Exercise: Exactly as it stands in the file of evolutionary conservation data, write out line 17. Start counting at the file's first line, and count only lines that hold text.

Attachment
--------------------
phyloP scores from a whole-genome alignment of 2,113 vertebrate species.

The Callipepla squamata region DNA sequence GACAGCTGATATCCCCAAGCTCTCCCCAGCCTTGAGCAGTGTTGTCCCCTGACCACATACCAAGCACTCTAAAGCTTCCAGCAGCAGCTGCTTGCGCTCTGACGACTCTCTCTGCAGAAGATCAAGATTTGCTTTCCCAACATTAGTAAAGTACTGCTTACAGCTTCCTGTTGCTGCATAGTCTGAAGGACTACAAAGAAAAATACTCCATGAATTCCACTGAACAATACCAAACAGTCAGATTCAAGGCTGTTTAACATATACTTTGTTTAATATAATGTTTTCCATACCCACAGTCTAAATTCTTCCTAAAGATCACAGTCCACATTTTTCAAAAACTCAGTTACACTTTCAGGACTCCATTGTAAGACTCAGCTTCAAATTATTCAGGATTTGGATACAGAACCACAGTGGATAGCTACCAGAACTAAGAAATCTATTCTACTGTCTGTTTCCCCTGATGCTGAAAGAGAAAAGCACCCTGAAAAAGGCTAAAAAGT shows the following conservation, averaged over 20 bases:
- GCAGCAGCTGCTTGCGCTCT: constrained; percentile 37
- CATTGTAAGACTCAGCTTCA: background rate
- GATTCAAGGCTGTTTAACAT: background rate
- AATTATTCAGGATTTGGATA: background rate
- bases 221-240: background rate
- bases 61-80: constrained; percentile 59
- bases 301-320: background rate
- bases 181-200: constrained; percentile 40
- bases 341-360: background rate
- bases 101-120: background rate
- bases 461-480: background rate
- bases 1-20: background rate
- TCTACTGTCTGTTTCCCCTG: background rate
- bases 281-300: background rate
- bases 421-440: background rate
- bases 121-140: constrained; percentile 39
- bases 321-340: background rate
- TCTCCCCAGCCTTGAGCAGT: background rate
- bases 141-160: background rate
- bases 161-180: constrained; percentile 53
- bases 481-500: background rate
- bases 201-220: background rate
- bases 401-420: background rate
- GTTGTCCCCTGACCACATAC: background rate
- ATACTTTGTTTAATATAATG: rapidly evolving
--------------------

- bases 421-440: background rate